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April 17, 2006
The Immigration Backlash

The massive demonstrations of the past few weeks of illegal immigrants and their supporters waving Mexican flags and supporting "la Raza" may have inspired some politicians, like Ted Kennedy, to maneuver themselves to the forefront of the movement for amnesty, attempting to pander to the show of force that the protestors intended. However, it appears from electoral polling that the same demonstrations have propelled hard-line border-security politicians to greater popularity as the protests and their demands for benefits repelled a large segment of the existing electorate:

As lawmakers set aside the debate on immigration legislation for their spring recess, the protests by millions around the nation have escalated the policy debate into a much broader battle over the status of the country's 11 million illegal immigrants. While the marches have galvanized Hispanic voters, they have also energized those who support a crackdown on illegal immigration.

"The size and magnitude of the demonstrations had some kind of backfire effect," said John McLaughlin, a Republican pollster who said he was working for 26 House members and seven senators seeking re-election. "The Republicans that are tough on immigration are doing well right now."

The organizers of these demonstrations have learned a lesson from the first days of the organized protest. In the initial demonstrations, protestors hauled the Mexican flag over the American flag and carried signs with slogans associated with the reconquista movement, such as "We didn't cross the border, the border crossed us!" The rhetoric and the signage of the first days reflected a direct challenge to American sovereignty, scolding the US for even forcing them to emigrate to an area that had been Mexican -- about six generations before any of them were born.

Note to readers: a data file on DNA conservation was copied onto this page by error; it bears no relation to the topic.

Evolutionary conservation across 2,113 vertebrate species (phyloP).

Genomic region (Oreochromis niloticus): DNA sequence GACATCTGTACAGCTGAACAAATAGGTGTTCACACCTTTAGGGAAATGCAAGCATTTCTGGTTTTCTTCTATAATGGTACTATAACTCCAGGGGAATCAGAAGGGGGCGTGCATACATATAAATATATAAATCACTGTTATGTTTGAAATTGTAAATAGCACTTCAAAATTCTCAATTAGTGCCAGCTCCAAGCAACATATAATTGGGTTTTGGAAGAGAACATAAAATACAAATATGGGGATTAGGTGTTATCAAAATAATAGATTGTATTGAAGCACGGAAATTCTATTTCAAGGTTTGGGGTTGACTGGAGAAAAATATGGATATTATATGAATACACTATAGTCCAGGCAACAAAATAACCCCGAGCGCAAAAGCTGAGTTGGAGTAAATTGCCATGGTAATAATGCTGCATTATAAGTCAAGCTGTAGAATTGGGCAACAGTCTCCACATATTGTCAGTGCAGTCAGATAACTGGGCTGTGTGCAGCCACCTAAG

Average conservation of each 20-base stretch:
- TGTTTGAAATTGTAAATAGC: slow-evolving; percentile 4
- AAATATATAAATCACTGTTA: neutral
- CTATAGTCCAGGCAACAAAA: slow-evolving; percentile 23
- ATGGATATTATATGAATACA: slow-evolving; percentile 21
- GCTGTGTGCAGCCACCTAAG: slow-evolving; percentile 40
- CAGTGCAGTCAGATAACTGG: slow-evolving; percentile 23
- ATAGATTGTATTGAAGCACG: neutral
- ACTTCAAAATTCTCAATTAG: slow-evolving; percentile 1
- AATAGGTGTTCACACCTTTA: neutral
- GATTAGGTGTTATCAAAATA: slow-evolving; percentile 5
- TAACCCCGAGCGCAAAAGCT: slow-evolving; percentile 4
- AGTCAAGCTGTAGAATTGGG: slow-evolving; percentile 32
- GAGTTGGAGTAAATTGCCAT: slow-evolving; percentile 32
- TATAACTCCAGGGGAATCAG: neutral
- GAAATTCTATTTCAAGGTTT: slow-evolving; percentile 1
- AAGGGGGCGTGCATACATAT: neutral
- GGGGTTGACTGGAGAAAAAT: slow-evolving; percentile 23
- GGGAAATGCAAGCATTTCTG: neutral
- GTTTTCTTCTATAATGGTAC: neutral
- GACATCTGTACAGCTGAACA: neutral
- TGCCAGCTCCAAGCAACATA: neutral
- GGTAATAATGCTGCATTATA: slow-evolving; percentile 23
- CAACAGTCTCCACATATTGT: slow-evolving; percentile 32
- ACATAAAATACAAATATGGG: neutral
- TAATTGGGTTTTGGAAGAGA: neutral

Since then, protestors have been instructed to carry only American flags and tone down the allusions to Aztlan, the Mecha/La Raza goal of an independent Latino nation in what is currently the American southwest. That has not fooled many of those who watch these rallies, in which people who broke the law entering the country demand to get special processing for residency and citizenship ahead of others who obeyed the law and have waited patiently for their opportunity. When politicians such as Kennedy stand in front of these crowds and demand their normalization, the people who followed the law wonder why they will have to wait even longer while border-jumpers get preferential treatment.

That is what causes the backlash -- the fundamental unfairness of the demands coming from these protestors and the politicians pandering to them. Americans feel that their laws should be obeyed and those who break them should be held accountable. Having parades of lawbreakers marching down the street demanding that they in essence benefit from their lawbreaking sticks in the craws of many Americans, even those who might otherwise be sympathetic to guest-worker programs. It has polarized the debate, and now more people offer all-or-nothing solutions.

The only strategy for dealing with this problem is to lower the temperature of the debate. The bottom line for American hard-liners is border security. If Congress could pass a tough border-security program that includes building an effective wall on the southern border and funding to enforce it, the main need of the anti-illegal coalition will have been met. Once that is accomplished, the temper of the issue can return to normal and we can have a rational debate on what to do with the 12 million illegals presently in the country. We can reach a broad consensus on a fair program for those who came to work if we can be assured that we will not have the same problem in another twenty years, only this time with 50 million illegals.

Americans want fairness for all sides on this issue. We have tried the amnesty approach and in a generation saw the problem quadruple as a result. Fairness dictates that border security comes first this time, and afterwards the solution for the people who remain inside strengthened borders.

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Posted by Ed Morrissey at April 17, 2006 6:11 AM

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